Without a controller the system cannot alter an input to a required output, thus cannot adapt, and will be under the control of external influences within its environment. In order for the system to have control over itself, it must have a logical set of instructions that are able to process any input signal to the required output response.
There are two key questions to consider here. Firstly, the basic functioning of the logic unit. Are there errors in the instructions and how they are being processed, such as bugs in computer code or random deformations within DNA? Secondly, does the logic have sufficient variety and complexity to be able to represent all the different states that its environment will present it with? Within cybernetics, this is called requisite variety, which simply means that the system is required to have a set of instructions with sufficient variety and complexity to represent all the diverse states within its environment, or else it will not be able to regulate itself within that environment.7 As an example of this, we might think of asking a small child to run a multi-national corporation. The child simply does not have the conceptual capabilities to represent the complexity of the system it is asked to regulate. Thus, it is not in control and the system’s functionality will be degraded over time as it moves outside of some homeostatic parameter that the child is not aware of and thus not able to respond to. Thirdly, without the functioning of the regulatory system’s actuator, the instructions created by the logic unit cannot be executed upon and thus the system cannot alter its state to respond to the changes in its environment. If a nation’s law enforcement agency refuses to execute on a court’s legal decree to disband a popular protest, then the government is essentially out of control, as it no longer has the actuator required to regulate the system.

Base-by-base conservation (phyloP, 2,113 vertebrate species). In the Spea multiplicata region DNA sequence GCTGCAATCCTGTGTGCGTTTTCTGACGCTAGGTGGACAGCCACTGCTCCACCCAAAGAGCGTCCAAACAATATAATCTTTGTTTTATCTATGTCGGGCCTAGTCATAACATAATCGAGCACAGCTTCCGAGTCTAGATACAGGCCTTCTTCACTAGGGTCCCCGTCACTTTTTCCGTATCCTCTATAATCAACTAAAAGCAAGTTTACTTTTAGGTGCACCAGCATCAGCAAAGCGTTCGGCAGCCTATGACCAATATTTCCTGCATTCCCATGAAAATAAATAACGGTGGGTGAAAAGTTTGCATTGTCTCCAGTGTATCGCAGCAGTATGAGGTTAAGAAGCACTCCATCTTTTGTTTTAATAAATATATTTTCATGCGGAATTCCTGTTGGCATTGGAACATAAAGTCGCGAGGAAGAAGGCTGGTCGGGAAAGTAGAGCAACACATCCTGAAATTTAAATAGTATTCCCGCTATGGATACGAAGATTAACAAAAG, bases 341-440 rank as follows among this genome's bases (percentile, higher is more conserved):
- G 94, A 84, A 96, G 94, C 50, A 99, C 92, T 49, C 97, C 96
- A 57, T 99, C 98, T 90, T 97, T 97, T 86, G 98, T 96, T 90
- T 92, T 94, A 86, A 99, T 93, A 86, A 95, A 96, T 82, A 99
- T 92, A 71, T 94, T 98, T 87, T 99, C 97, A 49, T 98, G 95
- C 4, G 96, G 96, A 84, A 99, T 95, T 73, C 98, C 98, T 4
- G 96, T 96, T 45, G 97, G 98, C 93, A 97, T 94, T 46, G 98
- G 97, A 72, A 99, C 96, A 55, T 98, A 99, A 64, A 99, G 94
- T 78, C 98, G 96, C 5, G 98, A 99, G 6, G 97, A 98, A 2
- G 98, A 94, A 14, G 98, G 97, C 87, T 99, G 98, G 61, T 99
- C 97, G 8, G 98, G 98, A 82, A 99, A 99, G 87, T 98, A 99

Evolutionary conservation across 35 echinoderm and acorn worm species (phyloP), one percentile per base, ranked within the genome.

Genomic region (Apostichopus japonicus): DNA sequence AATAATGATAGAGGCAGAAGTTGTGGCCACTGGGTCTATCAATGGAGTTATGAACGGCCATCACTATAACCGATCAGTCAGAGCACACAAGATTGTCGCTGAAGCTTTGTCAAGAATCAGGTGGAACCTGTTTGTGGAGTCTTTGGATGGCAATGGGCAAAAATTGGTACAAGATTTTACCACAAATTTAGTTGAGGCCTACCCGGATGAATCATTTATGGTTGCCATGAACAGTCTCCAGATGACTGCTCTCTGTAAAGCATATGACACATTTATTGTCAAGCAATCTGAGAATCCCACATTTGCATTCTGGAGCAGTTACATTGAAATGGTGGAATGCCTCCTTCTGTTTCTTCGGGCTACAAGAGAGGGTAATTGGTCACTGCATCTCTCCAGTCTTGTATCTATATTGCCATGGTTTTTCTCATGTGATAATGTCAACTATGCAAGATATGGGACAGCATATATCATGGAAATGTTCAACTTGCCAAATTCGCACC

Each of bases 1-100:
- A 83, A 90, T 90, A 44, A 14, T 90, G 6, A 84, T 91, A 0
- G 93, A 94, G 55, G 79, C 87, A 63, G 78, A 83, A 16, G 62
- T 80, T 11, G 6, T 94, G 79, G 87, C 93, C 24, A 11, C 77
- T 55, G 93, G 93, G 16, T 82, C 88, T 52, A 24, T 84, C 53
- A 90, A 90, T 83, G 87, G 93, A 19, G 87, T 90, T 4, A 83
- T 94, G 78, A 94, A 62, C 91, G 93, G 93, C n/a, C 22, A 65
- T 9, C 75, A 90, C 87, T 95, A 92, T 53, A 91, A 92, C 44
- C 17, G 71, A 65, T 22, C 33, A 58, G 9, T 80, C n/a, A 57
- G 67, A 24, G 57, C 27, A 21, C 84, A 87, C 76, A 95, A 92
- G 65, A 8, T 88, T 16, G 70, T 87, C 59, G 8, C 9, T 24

Cite this article as: Joss Colchester, "Regulatory Systems," in Complexity Academy, June 15, 2016,